Tales Of An Unconventional Youth Worker
Before we move on as it’s been a few weeks since the last ‘You’ll Never Do Anything With Kids‘ blog, just a quick catch-up as to where we are. Brian and Jean back in England leaving me on my own in the south of Spain with the ten kids; the mini-bus lying in a heap in a gutter somewhere on Costa del Sol and I’ve just made the Youth Office back in Bexley aware of our predicament, they were not ‘happy bunnies’. The wheel had well and truly come off of our expedition and our ‘road-trip’ to Morocco had all of a sudden become a fight for survival in Andalusia. Now I fully accept there are worst places to be stranded than on a beach in Andalusia but believe me when I say that even that has it’s own stresses.
The highest priority for me was to try to locate an AA approved garage and get them to take a look at our mini-bus. Problem was, I’m no mechanic but even I knew the news would not be good. Eventually after a few days I did find one back in Malaga that would do the work and accept our AA money vouchers, I had no choice but to take it but Malaga was a fifty mile round trip and we had access to neither transport or a telephone, which ever way you looked at it nothing was going to be easy.
Our position was made a good deal easier by a piece of luck that presented itself in the bar one evening when some of the kids started talking to a couple from Sheffield. It turned out that this lad Simon spoke fluent Spanish and better still he was happy to act as a spokesman on our behalf in dealings with the garage, and when trying to blag the campsite management. Si turned out to be a godsend and he and his girlfriend became honorary members of our little clan.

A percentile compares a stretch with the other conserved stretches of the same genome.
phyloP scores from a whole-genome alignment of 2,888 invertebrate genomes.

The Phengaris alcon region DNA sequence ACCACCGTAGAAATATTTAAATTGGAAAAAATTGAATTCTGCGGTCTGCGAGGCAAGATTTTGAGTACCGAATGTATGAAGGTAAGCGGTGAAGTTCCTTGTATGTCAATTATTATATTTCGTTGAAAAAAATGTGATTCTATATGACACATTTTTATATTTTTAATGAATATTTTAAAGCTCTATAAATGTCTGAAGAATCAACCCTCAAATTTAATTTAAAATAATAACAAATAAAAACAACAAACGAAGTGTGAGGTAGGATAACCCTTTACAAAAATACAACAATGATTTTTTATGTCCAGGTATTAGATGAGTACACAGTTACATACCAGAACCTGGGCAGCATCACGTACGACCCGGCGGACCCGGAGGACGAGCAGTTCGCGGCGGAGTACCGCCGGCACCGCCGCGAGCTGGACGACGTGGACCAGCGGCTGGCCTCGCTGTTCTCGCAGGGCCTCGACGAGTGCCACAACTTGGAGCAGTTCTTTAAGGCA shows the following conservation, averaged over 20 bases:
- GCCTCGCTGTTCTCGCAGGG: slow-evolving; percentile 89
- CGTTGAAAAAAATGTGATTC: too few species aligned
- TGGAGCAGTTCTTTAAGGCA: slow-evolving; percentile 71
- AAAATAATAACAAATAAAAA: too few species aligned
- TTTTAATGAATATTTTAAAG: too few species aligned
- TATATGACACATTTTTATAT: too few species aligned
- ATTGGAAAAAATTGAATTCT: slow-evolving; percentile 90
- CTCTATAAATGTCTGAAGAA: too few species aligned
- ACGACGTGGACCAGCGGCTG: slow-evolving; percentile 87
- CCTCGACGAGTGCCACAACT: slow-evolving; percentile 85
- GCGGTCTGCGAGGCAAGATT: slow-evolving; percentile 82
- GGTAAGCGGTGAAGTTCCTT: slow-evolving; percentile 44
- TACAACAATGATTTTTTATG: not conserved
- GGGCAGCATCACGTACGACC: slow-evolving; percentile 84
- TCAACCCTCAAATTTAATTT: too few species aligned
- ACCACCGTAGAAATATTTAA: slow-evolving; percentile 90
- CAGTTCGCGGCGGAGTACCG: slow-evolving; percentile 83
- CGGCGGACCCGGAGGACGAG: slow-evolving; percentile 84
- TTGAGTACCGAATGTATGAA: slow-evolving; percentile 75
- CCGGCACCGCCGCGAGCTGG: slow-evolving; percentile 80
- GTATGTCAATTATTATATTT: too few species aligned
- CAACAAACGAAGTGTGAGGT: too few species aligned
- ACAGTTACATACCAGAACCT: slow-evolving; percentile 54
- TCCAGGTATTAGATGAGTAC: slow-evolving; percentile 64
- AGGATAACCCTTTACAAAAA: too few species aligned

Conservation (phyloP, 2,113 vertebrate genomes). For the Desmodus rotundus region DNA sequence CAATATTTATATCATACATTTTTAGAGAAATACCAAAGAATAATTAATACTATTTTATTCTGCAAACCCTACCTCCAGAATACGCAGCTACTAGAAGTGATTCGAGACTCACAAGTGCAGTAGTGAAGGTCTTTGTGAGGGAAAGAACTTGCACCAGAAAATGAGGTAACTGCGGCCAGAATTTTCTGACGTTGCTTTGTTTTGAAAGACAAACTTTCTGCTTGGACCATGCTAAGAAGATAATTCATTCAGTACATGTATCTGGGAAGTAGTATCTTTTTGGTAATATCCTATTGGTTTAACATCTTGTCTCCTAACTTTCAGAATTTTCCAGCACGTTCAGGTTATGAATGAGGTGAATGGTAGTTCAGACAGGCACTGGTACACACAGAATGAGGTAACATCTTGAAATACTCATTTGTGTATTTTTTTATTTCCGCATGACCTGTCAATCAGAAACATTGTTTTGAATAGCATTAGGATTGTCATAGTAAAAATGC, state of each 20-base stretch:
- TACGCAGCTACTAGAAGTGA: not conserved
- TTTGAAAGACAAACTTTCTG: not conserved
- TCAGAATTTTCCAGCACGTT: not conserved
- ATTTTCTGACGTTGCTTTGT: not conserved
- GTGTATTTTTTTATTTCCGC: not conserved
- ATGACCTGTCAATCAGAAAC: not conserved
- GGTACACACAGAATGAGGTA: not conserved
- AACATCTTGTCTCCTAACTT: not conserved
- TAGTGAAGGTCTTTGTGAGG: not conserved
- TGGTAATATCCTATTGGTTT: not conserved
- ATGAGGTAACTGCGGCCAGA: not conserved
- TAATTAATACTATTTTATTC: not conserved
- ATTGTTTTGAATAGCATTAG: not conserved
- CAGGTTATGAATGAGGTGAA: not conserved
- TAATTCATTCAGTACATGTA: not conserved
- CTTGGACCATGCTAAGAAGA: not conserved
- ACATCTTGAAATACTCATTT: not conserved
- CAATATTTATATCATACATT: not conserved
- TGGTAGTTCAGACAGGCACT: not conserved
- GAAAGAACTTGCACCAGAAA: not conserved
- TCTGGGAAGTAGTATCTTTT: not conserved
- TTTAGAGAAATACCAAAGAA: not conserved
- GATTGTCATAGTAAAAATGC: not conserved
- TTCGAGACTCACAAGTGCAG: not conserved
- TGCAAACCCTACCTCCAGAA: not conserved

Without a vehicle at my disposal my options for getting to and from the garage was either the bus or to hitch-hike. I was no stranger to hitch-hiking back in the day and Spain as a country was very hitch-hiker friendly so I never had think twice about getting out on the main road and sticking my thumb out.
Much to my frustration despite us cutting a deal with the garage it still took five days for a tow-truck to appear to recover the ailing mini-bus, so for five days it just sat there at the side of the road while we were just left kicking our heels
The news of the mini-bus when it came was just about as depressing as it could have been. The engine was knackered they were going to have to fit a new engine which meant we were going to be stuck here for days waiting for an engine to arrive at the workshop and it was going to wipe us out of nearly all our emergency money for the journey home but the truth was we had no option. It was the proverbial ‘rock and a hard place’, I sanctioned the garage to order a new engine. If there were any lingering doubts as to our next move once we were on the road again this simply confirmed we were heading straight home, but as I was now the only driver us getting back to Bexley all in one piece was far from a done deal.
Meanwhile our camp down on the beach had taken on something of a cult status and as the days passed it became a magnet attracting young people from far and wide. It would be fair to say that the kids, who were not having my stresses were having a great time.
Danny befriended these two lads from Leeds in the beach-bar one night, they were on a package tour and living in the Cosmos Hotel, across the road from the campsite. After a few days they abandoned all the comforts of their hotel room and moved down 0n to the beach with us. This turn of events had a few hidden bonuses. As they were now part of our clan we, that is all eleven of us; had access to the facilities in their their hotel room, including the bed, the toilet and more importantly the shower.
A pattern started to emerge. During the day all of our belongings were stored on the pitch we were paying for on the campsite. I must say our pitch began to take on the appearance of a refugee camp with a stack of eleven air-beds and the luggage of eleven people when all we were paying for was one pitch and four people. The campsite management must have known something was going on but no one ever said a thing. Whilst we had no vehicle the days were spent chilling of the beach, or hitching a ride into Fuengirola for a change of scenery and to break things up a bit. The good thing here of course was because of the age of the group I could give them a lot more freedom, freedom you would not give to a younger group